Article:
I don't place any value on articles like this because the writers just assume you're living in the USA and NEED all the creature comforts available, and/or need common vices; sad diet, smoking, etc.

 

 

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arentol

Great observations, Mike, thanks for taking the time.

 

Agree with Jack as well -- American media writers always write for U.S. audiences and assume that every reader is an American residing in America. The fact that their advice doesn't apply to all Americans doesn't seem to occur to them.

 

 

Cheers,

Aren

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lamoe

Here's where I stand.

 

1. Correct. Had no plan to work until I died. Retired in my late 50's.

2. Correct. Downsizing has been elusive. When I rented, I was ahead of the game. Now that I'm in the process of buying a home in the Phils, the price is much higher than I had anticipated.

3. Wrong. Have medical insurance for life as part of my retirement plan. Theoretically I can get reimbursed from using healthcare in the Phils.

4. Wrong. SS has been a help to supplement my primary pension. SS for my daughter is part of the safety net in case I croak before finishing this sentence.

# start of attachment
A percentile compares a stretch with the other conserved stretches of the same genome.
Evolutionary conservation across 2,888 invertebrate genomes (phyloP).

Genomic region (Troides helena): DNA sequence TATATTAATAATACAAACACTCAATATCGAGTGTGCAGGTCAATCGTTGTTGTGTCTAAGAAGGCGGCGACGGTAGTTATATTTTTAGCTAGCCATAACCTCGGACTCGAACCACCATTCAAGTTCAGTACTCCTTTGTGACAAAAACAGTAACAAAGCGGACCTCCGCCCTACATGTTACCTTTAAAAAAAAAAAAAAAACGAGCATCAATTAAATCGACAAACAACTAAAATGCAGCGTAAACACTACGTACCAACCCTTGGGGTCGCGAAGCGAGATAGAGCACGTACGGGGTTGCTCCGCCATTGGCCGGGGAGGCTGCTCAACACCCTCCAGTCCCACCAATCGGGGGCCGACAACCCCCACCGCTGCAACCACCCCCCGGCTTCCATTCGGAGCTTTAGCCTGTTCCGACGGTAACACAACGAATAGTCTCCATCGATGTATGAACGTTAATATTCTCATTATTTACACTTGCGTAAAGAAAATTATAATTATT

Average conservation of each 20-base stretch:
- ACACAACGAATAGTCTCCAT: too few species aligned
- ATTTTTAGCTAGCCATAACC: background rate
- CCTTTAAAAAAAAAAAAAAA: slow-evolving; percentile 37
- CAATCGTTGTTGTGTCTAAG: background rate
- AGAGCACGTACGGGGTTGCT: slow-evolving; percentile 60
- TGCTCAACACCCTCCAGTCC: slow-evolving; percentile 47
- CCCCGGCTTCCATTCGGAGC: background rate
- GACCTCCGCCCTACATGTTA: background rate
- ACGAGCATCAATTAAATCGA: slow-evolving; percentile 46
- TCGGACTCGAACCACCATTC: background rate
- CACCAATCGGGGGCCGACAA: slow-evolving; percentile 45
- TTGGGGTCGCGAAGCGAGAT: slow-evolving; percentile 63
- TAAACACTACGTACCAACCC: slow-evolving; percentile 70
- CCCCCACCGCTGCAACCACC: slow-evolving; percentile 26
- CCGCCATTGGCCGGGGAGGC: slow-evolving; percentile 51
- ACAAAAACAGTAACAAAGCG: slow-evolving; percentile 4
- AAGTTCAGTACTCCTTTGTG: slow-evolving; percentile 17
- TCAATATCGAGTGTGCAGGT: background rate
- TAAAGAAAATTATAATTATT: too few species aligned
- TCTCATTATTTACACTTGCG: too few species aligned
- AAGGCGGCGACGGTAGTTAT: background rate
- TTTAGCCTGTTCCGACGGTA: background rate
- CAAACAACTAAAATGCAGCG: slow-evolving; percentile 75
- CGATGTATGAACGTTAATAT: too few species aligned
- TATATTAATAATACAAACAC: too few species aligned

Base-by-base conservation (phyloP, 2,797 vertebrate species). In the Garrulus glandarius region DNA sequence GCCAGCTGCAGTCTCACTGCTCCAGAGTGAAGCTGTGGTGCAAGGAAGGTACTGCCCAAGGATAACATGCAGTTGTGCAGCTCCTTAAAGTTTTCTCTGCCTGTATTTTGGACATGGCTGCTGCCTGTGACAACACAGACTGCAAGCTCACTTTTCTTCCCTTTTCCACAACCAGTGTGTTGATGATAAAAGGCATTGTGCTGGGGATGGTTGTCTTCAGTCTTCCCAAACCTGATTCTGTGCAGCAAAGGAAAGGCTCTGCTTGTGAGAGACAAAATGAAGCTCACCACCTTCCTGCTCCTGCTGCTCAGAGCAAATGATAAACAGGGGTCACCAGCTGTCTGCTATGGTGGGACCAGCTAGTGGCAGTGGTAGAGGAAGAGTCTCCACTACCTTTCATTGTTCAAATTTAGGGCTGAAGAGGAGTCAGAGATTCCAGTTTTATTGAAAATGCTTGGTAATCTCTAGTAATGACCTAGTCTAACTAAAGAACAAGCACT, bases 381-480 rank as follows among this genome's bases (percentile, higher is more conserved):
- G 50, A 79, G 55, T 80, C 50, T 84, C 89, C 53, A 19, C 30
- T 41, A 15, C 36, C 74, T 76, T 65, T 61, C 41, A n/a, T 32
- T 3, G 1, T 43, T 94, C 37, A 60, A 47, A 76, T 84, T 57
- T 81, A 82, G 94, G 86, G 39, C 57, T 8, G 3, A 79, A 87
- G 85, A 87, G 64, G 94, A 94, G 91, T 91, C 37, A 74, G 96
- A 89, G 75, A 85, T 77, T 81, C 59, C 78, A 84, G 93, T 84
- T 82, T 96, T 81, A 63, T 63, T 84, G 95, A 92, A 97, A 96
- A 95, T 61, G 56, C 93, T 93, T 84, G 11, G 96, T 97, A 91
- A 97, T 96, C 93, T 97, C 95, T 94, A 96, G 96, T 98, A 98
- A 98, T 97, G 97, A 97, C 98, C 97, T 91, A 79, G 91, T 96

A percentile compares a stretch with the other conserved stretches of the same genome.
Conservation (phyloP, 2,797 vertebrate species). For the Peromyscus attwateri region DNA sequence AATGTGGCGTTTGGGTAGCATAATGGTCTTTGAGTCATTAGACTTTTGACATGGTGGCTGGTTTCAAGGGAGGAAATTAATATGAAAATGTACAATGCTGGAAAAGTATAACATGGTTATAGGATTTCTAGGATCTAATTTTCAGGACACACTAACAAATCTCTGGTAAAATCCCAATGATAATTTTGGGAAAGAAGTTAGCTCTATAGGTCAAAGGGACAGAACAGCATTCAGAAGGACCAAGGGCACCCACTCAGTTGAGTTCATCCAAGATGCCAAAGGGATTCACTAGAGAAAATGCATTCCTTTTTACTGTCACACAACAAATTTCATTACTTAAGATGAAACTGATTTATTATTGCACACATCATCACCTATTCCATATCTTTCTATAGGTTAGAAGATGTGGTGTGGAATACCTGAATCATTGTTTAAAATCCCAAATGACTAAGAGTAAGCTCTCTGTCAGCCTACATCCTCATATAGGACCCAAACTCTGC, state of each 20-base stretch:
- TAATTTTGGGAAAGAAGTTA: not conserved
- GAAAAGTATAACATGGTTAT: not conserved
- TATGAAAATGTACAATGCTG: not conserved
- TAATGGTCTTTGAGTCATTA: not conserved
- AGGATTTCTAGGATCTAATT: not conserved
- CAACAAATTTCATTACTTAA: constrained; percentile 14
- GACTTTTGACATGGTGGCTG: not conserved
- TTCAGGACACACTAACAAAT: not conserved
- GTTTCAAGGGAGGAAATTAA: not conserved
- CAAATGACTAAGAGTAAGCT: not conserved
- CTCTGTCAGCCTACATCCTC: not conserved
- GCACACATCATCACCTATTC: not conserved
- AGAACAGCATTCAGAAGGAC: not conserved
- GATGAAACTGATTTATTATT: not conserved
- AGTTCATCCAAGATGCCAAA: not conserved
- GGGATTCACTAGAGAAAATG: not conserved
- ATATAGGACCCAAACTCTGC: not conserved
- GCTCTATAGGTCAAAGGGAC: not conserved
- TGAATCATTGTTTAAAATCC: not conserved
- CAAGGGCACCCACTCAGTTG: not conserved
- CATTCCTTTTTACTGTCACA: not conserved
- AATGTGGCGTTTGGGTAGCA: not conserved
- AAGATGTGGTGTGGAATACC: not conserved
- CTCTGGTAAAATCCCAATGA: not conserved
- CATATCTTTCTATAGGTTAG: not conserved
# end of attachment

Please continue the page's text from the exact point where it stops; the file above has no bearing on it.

5. Hopefully Correct. Next year I hit 65, and I guess that increases the likelihood I'll reach my 80's (20 more years!).

6. CORRECT. Didn't quite anticipate starting a family at my age. Won't be another 15 years or so before I feel comfortable cutting them off.

7. Wrong. I don't underestimate inflation. Have worked hard to wipe out all debt and build up savings.

 

1. I did  - but retirement was forced on me - working was a pleasure

2. Downsizing will be easy - never wanted a 700 SM house

3. Same also have VA: “my doc has indicated that once I''m there can still use US address for meds for awhile and he will over prescribe also  Viagra if I want.

4. Same only half of sustainable monthly budget maybe 1/5  - depends on rich 90 year old only relative  aunt (permanent 2 week millionaire?)

5, No problemo  - I earned it  - I spend it - will pay off daughter's debts then NO MORE with a clear conscious  - $50 K for grandson education

6. Snip - snip  left / right 36 years ago